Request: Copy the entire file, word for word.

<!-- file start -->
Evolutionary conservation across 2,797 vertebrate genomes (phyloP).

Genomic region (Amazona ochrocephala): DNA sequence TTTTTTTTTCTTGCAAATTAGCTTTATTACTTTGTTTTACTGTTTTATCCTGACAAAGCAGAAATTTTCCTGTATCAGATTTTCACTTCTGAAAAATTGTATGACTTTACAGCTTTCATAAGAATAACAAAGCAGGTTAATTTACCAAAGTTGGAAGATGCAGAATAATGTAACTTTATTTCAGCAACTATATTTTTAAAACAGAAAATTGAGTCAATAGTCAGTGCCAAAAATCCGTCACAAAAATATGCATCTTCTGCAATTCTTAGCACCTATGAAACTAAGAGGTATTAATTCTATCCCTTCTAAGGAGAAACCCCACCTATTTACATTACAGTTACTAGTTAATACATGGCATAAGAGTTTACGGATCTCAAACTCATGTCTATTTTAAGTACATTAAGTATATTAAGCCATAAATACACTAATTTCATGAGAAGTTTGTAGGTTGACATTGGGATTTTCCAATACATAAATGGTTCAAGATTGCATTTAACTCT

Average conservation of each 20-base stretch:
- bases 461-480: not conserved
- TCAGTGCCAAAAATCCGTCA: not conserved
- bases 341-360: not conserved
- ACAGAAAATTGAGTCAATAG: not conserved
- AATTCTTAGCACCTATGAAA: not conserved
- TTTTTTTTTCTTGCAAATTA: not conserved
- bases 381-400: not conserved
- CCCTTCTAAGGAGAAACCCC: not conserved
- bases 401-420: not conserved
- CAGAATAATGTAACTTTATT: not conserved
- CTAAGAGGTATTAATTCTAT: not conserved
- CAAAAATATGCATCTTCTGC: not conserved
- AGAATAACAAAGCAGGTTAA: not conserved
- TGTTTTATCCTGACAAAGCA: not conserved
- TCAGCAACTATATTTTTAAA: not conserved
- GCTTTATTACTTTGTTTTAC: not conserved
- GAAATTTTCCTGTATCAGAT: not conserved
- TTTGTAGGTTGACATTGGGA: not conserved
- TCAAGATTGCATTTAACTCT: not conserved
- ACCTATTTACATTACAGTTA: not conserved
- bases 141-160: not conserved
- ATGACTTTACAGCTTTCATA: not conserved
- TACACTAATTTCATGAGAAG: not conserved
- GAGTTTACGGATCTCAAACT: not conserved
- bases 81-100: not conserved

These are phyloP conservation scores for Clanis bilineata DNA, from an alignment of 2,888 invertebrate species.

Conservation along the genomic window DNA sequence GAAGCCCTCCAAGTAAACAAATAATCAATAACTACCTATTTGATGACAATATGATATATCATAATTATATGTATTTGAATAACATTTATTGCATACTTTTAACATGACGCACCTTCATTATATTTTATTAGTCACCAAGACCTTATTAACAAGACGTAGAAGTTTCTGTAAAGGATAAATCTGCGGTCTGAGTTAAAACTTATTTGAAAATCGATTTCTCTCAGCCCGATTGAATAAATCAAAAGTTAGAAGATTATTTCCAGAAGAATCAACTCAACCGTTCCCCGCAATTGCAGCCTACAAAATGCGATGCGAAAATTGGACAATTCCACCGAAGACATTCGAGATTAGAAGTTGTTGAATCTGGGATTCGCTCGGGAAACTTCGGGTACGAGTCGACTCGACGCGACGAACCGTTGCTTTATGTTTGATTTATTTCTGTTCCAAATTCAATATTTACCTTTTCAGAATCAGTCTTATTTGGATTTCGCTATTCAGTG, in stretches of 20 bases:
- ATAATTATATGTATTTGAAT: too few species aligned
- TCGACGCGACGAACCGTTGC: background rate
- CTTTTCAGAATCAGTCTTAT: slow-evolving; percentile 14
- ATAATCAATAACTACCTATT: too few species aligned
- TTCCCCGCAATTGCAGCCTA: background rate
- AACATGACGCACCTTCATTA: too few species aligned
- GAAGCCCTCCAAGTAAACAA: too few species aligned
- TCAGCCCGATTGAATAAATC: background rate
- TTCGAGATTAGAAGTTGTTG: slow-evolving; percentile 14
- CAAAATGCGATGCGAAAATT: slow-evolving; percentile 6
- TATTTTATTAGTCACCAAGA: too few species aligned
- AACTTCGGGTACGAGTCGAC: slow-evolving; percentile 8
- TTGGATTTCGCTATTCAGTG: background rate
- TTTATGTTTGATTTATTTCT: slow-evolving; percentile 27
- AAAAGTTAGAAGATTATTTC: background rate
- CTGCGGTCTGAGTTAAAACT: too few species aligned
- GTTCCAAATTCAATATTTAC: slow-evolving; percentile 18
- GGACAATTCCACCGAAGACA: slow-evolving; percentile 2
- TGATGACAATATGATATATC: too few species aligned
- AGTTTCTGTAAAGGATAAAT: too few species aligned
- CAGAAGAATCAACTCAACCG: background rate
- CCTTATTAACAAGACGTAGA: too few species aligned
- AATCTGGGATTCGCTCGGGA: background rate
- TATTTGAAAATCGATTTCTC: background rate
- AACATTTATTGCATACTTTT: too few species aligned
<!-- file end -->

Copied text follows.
Evolutionary conservation across 2,797 vertebrate genomes (phyloP).

Genomic region (Amazona ochrocephala): DNA sequence TTTTTTTTTCTTGCAAATTAGCTTTATTACTTTGTTTTACTGTTTTATCCTGACAAAGCAGAAATTTTCCTGTATCAGATTTTCACTTCTGAAAAATTGTATGACTTTACAGCTTTCATAAGAATAACAAAGCAGGTTAATTTACCAAAGTTGGAAGATGCAGAATAATGTAACTTTATTTCAGCAACTATATTTTTAAAACAGAAAATTGAGTCAATAGTCAGTGCCAAAAATCCGTCACAAAAATATGCATCTTCTGCAATTCTTAGCACCTATGAAACTAAGAGGTATTAATTCTATCCCTTCTAAGGAGAAACCCCACCTATTTACATTACAGTTACTAGTTAATACATGGCATAAGAGTTTACGGATCTCAAACTCATGTCTATTTTAAGTACATTAAGTATATTAAGCCATAAATACACTAATTTCATGAGAAGTTTGTAGGTTGACATTGGGATTTTCCAATACATAAATGGTTCAAGATTGCATTTAACTCT

Average conservation of each 20-base stretch:
- bases 461-480: not conserved
- TCAGTGCCAAAAATCCGTCA: not conserved
- bases 341-360: not conserved
- ACAGAAAATTGAGTCAATAG: not conserved
- AATTCTTAGCACCTATGAAA: not conserved
- TTTTTTTTTCTTGCAAATTA: not conserved
- bases 381-400: not conserved
- CCCTTCTAAGGAGAAACCCC: not conserved
- bases 401-420: not conserved
- CAGAATAATGTAACTTTATT: not conserved
- CTAAGAGGTATTAATTCTAT: not conserved
- CAAAAATATGCATCTTCTGC: not conserved
- AGAATAACAAAGCAGGTTAA: not conserved
- TGTTTTATCCTGACAAAGCA: not conserved
- TCAGCAACTATATTTTTAAA: not conserved
- GCTTTATTACTTTGTTTTAC: not conserved
- GAAATTTTCCTGTATCAGAT: not conserved
- TTTGTAGGTTGACATTGGGA: not conserved
- TCAAGATTGCATTTAACTCT: not conserved
- ACCTATTTACATTACAGTTA: not conserved
- bases 141-160: not conserved
- ATGACTTTACAGCTTTCATA: not conserved
- TACACTAATTTCATGAGAAG: not conserved
- GAGTTTACGGATCTCAAACT: not conserved
- bases 81-100: not conserved

These are phyloP conservation scores for Clanis bilineata DNA, from an alignment of 2,888 invertebrate species.

Conservation along the genomic window DNA sequence GAAGCCCTCCAAGTAAACAAATAATCAATAACTACCTATTTGATGACAATATGATATATCATAATTATATGTATTTGAATAACATTTATTGCATACTTTTAACATGACGCACCTTCATTATATTTTATTAGTCACCAAGACCTTATTAACAAGACGTAGAAGTTTCTGTAAAGGATAAATCTGCGGTCTGAGTTAAAACTTATTTGAAAATCGATTTCTCTCAGCCCGATTGAATAAATCAAAAGTTAGAAGATTATTTCCAGAAGAATCAACTCAACCGTTCCCCGCAATTGCAGCCTACAAAATGCGATGCGAAAATTGGACAATTCCACCGAAGACATTCGAGATTAGAAGTTGTTGAATCTGGGATTCGCTCGGGAAACTTCGGGTACGAGTCGACTCGACGCGACGAACCGTTGCTTTATGTTTGATTTATTTCTGTTCCAAATTCAATATTTACCTTTTCAGAATCAGTCTTATTTGGATTTCGCTATTCAGTG, in stretches of 20 bases:
- ATAATTATATGTATTTGAAT: too few species aligned
- TCGACGCGACGAACCGTTGC: background rate
- CTTTTCAGAATCAGTCTTAT: slow-evolving; percentile 14
- ATAATCAATAACTACCTATT: too few species aligned
- TTCCCCGCAATTGCAGCCTA: background rate
- AACATGACGCACCTTCATTA: too few species aligned
- GAAGCCCTCCAAGTAAACAA: too few species aligned
- TCAGCCCGATTGAATAAATC: background rate
- TTCGAGATTAGAAGTTGTTG: slow-evolving; percentile 14
- CAAAATGCGATGCGAAAATT: slow-evolving; percentile 6
- TATTTTATTAGTCACCAAGA: too few species aligned
- AACTTCGGGTACGAGTCGAC: slow-evolving; percentile 8
- TTGGATTTCGCTATTCAGTG: background rate
- TTTATGTTTGATTTATTTCT: slow-evolving; percentile 27
- AAAAGTTAGAAGATTATTTC: background rate
- CTGCGGTCTGAGTTAAAACT: too few species aligned
- GTTCCAAATTCAATATTTAC: slow-evolving; percentile 18
- GGACAATTCCACCGAAGACA: slow-evolving; percentile 2
- TGATGACAATATGATATATC: too few species aligned
- AGTTTCTGTAAAGGATAAAT: too few species aligned
- CAGAAGAATCAACTCAACCG: background rate
- CCTTATTAACAAGACGTAGA: too few species aligned
- AATCTGGGATTCGCTCGGGA: background rate
- TATTTGAAAATCGATTTCTC: background rate
- AACATTTATTGCATACTTTT: too few species aligned